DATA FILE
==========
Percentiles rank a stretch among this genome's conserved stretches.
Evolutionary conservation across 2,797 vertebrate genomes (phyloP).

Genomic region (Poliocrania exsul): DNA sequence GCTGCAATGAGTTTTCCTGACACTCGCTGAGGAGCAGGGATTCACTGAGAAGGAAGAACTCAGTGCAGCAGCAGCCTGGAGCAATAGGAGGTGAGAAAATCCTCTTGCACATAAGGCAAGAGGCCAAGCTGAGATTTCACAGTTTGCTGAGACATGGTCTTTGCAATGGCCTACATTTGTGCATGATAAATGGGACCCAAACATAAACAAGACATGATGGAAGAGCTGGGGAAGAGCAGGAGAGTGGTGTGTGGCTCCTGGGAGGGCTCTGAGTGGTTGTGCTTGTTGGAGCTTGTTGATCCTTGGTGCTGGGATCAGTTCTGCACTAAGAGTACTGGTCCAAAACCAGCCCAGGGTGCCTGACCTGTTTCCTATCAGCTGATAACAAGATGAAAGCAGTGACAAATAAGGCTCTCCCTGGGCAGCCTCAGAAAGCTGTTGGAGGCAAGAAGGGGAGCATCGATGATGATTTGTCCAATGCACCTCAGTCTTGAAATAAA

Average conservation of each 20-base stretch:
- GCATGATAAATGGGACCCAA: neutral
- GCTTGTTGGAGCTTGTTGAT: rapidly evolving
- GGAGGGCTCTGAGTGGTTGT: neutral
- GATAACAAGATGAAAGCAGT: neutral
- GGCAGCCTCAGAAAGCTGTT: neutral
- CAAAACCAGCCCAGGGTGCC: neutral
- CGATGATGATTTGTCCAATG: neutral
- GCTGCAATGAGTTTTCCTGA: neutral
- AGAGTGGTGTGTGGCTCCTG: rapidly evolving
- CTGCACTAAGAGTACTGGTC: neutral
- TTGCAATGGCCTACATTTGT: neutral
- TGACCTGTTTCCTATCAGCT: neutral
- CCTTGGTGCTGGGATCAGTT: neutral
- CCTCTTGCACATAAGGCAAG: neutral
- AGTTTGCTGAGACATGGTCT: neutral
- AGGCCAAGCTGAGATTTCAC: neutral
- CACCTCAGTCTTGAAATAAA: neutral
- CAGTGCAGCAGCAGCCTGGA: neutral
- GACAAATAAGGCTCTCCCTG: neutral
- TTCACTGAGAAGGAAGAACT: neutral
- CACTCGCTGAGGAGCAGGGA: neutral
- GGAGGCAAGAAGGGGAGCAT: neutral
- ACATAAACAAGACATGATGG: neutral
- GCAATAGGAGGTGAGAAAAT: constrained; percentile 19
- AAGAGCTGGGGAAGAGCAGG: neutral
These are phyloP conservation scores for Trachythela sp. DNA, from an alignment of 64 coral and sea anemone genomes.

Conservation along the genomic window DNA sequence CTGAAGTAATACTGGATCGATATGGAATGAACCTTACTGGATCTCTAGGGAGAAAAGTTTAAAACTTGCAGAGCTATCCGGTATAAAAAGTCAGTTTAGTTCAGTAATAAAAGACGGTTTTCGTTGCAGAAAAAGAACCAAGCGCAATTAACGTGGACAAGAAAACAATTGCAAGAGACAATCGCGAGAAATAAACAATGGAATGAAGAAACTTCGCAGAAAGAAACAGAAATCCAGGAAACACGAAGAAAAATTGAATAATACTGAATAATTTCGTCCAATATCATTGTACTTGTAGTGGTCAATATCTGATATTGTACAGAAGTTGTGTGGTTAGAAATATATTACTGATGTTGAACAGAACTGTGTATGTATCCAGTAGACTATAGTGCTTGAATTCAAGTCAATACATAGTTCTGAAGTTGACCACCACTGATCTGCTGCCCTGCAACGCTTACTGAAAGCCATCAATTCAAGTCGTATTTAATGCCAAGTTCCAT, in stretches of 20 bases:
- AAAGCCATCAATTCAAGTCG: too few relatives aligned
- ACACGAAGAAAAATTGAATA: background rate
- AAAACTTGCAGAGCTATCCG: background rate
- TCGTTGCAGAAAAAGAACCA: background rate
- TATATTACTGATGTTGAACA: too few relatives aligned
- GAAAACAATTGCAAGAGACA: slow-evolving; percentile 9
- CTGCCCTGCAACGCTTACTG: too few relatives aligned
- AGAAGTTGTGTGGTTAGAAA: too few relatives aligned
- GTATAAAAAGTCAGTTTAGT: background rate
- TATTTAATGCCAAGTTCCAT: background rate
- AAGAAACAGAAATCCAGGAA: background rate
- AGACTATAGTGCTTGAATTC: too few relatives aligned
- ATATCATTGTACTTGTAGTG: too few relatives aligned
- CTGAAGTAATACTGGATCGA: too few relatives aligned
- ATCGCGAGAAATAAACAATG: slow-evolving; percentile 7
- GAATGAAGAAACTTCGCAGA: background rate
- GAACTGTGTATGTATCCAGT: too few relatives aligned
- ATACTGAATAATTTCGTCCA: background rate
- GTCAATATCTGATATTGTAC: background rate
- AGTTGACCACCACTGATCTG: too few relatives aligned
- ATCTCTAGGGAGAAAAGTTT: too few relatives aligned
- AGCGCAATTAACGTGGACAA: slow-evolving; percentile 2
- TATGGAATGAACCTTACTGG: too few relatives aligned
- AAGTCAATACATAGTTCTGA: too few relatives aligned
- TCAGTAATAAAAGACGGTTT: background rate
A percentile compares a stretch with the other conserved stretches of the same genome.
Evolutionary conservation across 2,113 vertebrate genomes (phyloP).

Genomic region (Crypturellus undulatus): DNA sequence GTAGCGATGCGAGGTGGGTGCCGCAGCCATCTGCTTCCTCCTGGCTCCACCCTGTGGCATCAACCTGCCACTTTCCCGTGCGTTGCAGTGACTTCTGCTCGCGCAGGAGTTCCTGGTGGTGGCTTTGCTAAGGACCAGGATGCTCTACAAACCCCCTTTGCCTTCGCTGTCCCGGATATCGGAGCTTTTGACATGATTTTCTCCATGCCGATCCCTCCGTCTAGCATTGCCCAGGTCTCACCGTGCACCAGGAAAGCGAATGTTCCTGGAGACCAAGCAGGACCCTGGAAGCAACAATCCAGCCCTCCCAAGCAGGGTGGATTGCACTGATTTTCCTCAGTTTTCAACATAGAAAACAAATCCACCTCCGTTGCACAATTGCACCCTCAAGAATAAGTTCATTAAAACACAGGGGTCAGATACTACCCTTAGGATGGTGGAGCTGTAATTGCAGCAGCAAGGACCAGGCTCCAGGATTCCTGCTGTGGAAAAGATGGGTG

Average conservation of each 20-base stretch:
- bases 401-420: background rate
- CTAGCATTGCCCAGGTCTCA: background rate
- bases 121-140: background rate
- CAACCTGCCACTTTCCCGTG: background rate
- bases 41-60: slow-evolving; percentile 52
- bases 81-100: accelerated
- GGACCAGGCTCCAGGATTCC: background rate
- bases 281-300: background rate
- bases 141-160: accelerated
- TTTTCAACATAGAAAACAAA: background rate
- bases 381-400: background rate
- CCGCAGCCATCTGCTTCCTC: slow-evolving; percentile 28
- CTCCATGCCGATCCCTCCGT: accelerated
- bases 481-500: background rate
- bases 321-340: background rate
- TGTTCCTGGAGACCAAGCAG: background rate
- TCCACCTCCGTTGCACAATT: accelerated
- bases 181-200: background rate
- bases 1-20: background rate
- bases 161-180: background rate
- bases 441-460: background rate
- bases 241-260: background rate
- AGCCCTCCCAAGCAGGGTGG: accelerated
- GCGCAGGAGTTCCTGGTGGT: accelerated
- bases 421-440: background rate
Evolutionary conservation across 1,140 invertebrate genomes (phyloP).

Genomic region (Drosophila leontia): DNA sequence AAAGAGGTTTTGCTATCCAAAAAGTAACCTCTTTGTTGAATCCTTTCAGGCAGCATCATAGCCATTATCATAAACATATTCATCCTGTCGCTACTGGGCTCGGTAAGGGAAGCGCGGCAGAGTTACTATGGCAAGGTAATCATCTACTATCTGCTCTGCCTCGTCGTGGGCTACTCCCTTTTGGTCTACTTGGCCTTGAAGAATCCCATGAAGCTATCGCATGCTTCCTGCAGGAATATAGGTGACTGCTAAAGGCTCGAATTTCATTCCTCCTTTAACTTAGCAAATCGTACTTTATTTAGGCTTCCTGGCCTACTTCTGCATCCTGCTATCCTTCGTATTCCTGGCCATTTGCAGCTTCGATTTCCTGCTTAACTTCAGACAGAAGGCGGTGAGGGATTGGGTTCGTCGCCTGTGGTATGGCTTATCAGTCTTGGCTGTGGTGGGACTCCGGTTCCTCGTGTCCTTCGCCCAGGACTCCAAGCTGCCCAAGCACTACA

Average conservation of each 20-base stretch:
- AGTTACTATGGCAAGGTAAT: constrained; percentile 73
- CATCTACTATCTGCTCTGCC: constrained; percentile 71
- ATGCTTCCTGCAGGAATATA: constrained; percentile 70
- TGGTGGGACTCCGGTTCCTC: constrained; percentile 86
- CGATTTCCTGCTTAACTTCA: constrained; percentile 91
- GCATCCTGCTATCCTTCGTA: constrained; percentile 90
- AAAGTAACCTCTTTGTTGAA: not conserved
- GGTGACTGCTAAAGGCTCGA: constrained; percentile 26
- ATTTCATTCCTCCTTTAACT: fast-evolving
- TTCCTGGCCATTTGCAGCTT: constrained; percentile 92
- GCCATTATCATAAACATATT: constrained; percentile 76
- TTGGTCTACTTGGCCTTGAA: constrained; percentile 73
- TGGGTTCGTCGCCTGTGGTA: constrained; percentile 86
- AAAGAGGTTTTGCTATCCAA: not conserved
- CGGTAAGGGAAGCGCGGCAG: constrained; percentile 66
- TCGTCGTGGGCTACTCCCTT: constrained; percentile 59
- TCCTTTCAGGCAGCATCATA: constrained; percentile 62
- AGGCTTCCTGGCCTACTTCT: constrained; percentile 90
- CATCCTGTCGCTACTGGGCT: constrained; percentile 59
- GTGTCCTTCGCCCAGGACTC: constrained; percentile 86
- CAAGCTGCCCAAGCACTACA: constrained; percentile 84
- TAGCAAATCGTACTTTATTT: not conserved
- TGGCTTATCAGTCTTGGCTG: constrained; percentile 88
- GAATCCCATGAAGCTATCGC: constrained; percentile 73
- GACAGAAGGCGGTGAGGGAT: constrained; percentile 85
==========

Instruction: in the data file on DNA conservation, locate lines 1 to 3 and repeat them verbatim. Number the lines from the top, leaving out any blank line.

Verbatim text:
Percentiles rank a stretch among this genome's conserved stretches.
Evolutionary conservation across 2,797 vertebrate genomes (phyloP).

Genomic region (Poliocrania exsul): DNA sequence GCTGCAATGAGTTTTCCTGACACTCGCTGAGGAGCAGGGATTCACTGAGAAGGAAGAACTCAGTGCAGCAGCAGCCTGGAGCAATAGGAGGTGAGAAAATCCTCTTGCACATAAGGCAAGAGGCCAAGCTGAGATTTCACAGTTTGCTGAGACATGGTCTTTGCAATGGCCTACATTTGTGCATGATAAATGGGACCCAAACATAAACAAGACATGATGGAAGAGCTGGGGAAGAGCAGGAGAGTGGTGTGTGGCTCCTGGGAGGGCTCTGAGTGGTTGTGCTTGTTGGAGCTTGTTGATCCTTGGTGCTGGGATCAGTTCTGCACTAAGAGTACTGGTCCAAAACCAGCCCAGGGTGCCTGACCTGTTTCCTATCAGCTGATAACAAGATGAAAGCAGTGACAAATAAGGCTCTCCCTGGGCAGCCTCAGAAAGCTGTTGGAGGCAAGAAGGGGAGCATCGATGATGATTTGTCCAATGCACCTCAGTCTTGAAATAAA